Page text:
In 1995, I was in a Hamilton psychiatric hospital to receive treatment and I met this really great woman. We shared a common bond with what we were going through, and we became close friends. She is native and, after being released back into the world, I visited her home on the reserve many times. I got to know her wonderful husband and their 3 great kids: 2 girls and a boy.
A few years later, I moved to Toronto and we lost touch.
After 15 years, I returned to Hamilton and I looked for Sharon. Every time I met a native person from the Six Nations reserve I would ask if they knew Sharon and Shane, but no one did.
When I moved to Brantford and, while volunteering at the hospital, I met 3 native women and I asked them if they knew her but they didn’t, but they suggested I put an ad in their local newspaper, which I did. I asked if anyone knew Sharon and Shane and their 3 kids, and left my email.
The day the newspaper issue came out, I got an email from Hayley saying, “I think you’re looking for my mom,” and she gave me Sharon’s phone number.
So, after 22 years, we are friends again, and the reserve is only a 20 minute drive from where I live.
I have some great news. The sequel to That Truthful Place is finished. I have sent the novel to my proofreader and will get it back by the end of November. I’ll then make the corrections and read it over a couple of times before I publish it.
The sequel, Season of Days, takes place on a moon in a far away galaxy. The children meet species from other galaxies and communicate through telepathy. Their telepathic abilities improve over time, and they are able to accomplish almost any task by using their minds.
The children are challenged by a dangerous space creature and aggressive aliens who try to enslave the children. Also, one species develops an illness prevalent on their planet that threatens to destroy them. Together, with the other species, they fight to withstand these disasters.
Season of Days is my homage to Star Trek. I always wanted to write a Star Trek episode so this is my offering to the genre.
I’ll let you know when it’s available on Amazon.
As you may remember, I lost my poor Kira in June. It was tough losing your first dog, but she was dying and I didn’t want her to suffer.
I have grown up with dogs (first a Schnauzer, then a yellow Lab, and finally two Golden Retrievers); I worked in a private kennel for a year (and, yes, I cleaned up after lots of dogs); Years ago, I volunteered with the Hamilton SPCA and now I volunteer with the Brantford SPCA, taking the dogs for a walk. My new volunteer opportunity is fostering Golden Retrievers through Golden Rescue.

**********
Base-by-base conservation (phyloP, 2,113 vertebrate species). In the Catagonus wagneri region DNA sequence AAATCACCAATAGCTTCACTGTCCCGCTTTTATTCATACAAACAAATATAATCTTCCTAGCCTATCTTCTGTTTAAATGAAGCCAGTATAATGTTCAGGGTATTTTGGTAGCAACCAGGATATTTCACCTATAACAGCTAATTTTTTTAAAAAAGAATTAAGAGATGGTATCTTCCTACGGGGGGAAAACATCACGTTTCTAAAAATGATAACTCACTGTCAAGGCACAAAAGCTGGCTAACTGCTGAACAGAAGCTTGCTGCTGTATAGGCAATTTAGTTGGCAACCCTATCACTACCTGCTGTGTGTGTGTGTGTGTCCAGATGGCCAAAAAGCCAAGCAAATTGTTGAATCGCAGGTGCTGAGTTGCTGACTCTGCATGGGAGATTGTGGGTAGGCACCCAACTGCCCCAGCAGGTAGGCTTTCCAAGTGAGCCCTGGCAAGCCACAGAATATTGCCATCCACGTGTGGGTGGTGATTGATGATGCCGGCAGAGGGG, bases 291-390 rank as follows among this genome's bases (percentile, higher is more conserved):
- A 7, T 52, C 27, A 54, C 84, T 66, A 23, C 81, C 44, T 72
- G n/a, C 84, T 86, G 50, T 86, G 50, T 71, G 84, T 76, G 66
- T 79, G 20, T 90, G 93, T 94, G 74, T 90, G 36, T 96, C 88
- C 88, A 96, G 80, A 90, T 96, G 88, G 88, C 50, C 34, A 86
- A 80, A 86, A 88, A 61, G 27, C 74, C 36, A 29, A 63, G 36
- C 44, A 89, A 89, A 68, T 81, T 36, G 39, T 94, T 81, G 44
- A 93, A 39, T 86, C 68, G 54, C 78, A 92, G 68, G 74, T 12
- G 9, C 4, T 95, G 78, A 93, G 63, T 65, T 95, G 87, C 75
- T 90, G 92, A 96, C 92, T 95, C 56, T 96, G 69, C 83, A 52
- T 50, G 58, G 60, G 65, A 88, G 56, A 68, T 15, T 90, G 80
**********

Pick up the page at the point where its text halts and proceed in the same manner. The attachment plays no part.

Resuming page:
Golden Rescue is a wonderful organization run solely by volunteers. The ones I’ve dealt with so far have been fantastic as we conquered the many stages I need to get through to foster the dogs. They all obviously love dogs, and especially Goldens.
And I need my dog fix, but I’m not yet ready for commitment. I still need to be free so adopting a new dog is not yet right for me, which is the reason why I contacted Golden Rescue. After a representative came and checked out my house and fenced-in backyard, my application has been accepted. I will get my first dog soon and I can’t wait!
Goldens are my favourite breed because they best match my personality: I’m bubbly and happy most of the time and, if I had a tail, it would be up and wagging all the time, too. Goldens need one good, long walk every day, and I need to walk more so it will be good for me to get back into walking when I have a dog.
Goldens are sweet, calm and good natured dogs. They are smart and easy to train compared to other breeds. Goldens just want to be loved and they give lots of love in return. The dogs I’ll be getting will be housetrained and probably trained to do most things. Goldens aren’t the type of dog to bark much or destroy property. The dog may have some behavioural problems but with love, patience and discipline, you can easily train a Golden.
I will only have each dog for a few weeks or so at a time, and then it will be adopted. The dog is brought to my house by a volunteer. The new parent comes to my house to pick up the dog. I will be keeping a diary of the dog’s behaviours to help place the dog and to find good new owners to match the dog.
You don’t have to worry about me becoming attached to these foster dogs because they will all be mature dogs. My next dog will be a Golden puppy, actually two puppies. (I think animals are better in pairs.)
And they have to be puppies. But I have to be ready for at least a three year commitment to train and discipline them. (Once dogs are three, most puppy problems are gone.)
I’m not ready for puppies; maybe in a year or two. (I won’t be fostering any puppies because I wouldn’t be able to give them up.) In the meantime, I’ll foster adult dogs and enjoy my time with them. Winter is coming which is my least favourite season, but watching a dog roll and play in the snow makes winter worth it.
I’ll write about my first foster soon and I hope you are interested. I’m so excited.
Have you ever been conned? Ever believed that fake email that your computer has a problem that only they can fix? What about a phone call for cleaning ducts or a problem with your furnace? Or that email or phone call from Income Tax demanding money that you owe?